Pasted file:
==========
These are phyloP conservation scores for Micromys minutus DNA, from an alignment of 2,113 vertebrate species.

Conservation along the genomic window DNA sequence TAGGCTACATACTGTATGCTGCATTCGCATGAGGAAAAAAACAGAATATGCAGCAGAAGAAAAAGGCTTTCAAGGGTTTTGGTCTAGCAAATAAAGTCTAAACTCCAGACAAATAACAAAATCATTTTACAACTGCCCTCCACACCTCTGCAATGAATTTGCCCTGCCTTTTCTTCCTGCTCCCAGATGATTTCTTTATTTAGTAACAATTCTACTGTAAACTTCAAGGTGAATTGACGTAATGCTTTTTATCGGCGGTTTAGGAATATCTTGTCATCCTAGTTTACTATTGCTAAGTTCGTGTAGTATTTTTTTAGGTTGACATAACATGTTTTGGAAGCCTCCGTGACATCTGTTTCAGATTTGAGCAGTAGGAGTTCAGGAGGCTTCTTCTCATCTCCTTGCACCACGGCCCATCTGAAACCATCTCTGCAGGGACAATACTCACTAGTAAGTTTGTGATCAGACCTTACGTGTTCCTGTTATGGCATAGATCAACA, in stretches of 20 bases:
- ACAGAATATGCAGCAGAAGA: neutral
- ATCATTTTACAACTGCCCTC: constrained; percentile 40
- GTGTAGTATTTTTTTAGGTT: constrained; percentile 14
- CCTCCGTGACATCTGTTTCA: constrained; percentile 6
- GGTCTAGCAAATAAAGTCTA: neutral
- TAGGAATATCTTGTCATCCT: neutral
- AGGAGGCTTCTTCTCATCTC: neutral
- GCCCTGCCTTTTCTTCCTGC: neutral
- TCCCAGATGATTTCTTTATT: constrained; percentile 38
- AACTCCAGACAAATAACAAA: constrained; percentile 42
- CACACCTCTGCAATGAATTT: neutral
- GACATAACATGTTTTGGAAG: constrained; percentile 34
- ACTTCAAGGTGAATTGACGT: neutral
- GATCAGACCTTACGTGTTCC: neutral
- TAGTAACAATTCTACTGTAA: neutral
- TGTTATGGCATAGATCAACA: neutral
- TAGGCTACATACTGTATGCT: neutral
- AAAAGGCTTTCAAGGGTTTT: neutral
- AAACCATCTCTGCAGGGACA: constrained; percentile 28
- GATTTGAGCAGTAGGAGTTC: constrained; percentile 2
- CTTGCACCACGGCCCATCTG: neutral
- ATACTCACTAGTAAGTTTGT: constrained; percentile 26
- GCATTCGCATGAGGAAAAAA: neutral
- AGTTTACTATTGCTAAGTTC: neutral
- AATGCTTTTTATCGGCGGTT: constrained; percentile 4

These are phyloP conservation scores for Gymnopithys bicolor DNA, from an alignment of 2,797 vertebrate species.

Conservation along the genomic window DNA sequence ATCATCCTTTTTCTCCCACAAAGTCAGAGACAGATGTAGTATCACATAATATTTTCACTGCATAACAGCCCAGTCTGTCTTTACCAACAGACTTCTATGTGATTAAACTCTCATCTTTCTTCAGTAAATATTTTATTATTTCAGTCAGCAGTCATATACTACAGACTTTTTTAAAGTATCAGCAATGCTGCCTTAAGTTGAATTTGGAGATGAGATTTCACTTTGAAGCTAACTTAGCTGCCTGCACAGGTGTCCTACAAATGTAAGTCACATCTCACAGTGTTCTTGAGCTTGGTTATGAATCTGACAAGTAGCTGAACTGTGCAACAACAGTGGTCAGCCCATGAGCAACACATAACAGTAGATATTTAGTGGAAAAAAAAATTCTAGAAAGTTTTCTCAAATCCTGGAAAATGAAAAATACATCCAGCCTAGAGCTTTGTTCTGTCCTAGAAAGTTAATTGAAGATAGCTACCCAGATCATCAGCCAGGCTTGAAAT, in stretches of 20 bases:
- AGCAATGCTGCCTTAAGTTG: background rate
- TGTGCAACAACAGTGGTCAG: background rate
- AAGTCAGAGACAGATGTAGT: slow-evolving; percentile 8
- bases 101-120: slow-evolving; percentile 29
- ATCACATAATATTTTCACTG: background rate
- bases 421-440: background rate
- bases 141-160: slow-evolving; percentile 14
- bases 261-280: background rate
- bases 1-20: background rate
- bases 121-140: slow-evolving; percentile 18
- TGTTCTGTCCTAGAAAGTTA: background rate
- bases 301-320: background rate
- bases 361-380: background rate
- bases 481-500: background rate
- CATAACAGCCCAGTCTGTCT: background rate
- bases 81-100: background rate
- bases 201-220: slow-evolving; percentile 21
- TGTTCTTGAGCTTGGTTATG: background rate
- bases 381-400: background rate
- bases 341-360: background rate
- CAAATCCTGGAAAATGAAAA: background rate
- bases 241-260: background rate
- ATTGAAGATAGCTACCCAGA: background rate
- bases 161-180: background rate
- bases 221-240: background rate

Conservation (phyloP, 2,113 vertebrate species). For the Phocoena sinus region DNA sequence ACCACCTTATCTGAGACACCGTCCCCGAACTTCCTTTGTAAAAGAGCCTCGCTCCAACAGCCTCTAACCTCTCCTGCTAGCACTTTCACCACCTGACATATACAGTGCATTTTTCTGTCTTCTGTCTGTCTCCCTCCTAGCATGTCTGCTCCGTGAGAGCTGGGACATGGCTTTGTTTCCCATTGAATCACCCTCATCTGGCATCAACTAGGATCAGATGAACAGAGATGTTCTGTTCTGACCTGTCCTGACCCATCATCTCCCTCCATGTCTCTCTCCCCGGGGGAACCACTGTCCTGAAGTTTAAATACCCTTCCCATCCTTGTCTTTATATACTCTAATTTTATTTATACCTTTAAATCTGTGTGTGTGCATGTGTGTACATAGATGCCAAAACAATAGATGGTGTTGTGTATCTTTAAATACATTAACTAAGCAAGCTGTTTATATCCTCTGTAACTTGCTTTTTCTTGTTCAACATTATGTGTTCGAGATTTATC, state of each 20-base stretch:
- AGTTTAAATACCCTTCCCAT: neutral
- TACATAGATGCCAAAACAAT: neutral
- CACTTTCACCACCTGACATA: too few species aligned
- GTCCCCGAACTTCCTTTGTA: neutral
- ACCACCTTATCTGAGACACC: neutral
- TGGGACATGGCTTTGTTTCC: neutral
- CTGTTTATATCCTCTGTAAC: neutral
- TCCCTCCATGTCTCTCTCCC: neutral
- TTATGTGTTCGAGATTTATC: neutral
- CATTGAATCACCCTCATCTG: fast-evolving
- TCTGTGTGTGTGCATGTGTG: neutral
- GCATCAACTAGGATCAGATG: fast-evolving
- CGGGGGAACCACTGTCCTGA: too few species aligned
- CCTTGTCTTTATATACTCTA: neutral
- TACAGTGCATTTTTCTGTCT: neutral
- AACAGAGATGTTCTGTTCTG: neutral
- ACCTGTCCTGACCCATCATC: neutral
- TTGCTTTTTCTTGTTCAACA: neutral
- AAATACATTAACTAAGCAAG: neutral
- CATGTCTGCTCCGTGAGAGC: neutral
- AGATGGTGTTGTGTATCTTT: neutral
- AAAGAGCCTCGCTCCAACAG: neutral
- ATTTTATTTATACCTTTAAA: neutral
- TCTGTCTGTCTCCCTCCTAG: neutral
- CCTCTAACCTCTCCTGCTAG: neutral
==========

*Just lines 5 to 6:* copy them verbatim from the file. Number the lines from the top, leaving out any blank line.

- GTGTAGTATTTTTTTAGGTT: constrained; percentile 14
- CCTCCGTGACATCTGTTTCA: constrained; percentile 6